I wasn't the only one - many got off at the next stop, Rokujizo, and consulted maps and sign boards. However, as it was the station where you get the Tozai subway , I decided to by pass Fushimi Inari (have been there before) and go straight to my next planned destination. I caught the subway to Daigo and followed a group of senior citizens, supposing they were also heading to the temple.Bad idea - they were in a group and heading for a special bus pick-up. So I missed the crowds heading for the easiest wway and walked "around the block" so to speak before reconnecting with the mob.I eventually found the way and reached the temple complex.

As well as being a World Heritage listed site, Daigo-ji is famous for its history, its religious relics and the famous people who've contributed to its development. And then there are its numerous sakura which line the avenues that lead to the various buildings. Despite the huge crowds, it was just stunning. There are several varieties of sakura, all blooming madly in shades from white to dark pink. Weeping ones, double ones and absolutely huge ones with horizontal, gnarled branches supported by poles. There's a gallery and museum with various statues, Buddhas etc.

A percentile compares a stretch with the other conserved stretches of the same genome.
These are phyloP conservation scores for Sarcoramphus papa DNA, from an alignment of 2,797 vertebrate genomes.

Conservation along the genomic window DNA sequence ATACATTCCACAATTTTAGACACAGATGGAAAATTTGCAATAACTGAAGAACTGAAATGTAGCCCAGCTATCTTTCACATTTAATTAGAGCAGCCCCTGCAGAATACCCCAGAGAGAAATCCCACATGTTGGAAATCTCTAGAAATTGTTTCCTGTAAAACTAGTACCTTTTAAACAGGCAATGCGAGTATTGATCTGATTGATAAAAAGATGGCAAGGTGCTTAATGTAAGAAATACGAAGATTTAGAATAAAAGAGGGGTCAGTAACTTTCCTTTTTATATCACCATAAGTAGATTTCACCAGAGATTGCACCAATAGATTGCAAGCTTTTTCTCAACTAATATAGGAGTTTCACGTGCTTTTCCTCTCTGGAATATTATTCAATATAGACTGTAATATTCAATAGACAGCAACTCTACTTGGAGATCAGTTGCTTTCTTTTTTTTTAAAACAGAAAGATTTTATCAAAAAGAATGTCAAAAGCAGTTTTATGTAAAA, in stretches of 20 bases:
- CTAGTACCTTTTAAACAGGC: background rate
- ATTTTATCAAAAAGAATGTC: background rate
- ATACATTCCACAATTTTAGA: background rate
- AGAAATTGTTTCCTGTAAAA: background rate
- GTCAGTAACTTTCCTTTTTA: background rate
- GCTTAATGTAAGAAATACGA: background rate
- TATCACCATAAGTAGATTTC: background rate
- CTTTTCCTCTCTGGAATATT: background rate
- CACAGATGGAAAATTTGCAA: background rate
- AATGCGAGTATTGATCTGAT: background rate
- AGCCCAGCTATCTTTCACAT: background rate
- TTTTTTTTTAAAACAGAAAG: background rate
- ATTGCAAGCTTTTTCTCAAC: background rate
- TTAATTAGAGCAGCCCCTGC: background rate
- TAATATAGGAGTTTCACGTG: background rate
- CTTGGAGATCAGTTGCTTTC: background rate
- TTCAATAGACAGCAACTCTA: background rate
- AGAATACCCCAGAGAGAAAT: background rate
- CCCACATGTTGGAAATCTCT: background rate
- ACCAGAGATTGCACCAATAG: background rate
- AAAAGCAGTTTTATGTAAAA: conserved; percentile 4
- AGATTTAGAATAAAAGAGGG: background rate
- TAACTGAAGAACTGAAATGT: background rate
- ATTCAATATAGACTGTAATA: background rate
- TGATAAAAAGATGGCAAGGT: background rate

There are three mani temple complexes which you can buy a joint ticket or some combination. My favourite was Sanboin. It has the most amazing garden and the most jolly monks- the others looked stressed and sombre, these were friendly and welcoming.

I climbed to the top to see the spring and queued for nearly fifty minutes to get an entry in my goshoincho.

It's very extensive and spread up the mountain on rocky paths with gravel and people everywhere taking photos and not looking where they are going. By the time I got back to central Kyoto, the light was fading my original plan to visit Nijo-jo for the night illumination was passed on,and I headed back to Osaka for an early night doing laundry and packing up ready for my next stop.
eigasuki is offline  
Apr 11th, 2012, 08:00 PM
  #27  
 
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Great report, thanks for sharing!
Amanohashidate sounds very interesting - did you think about staying over there at all?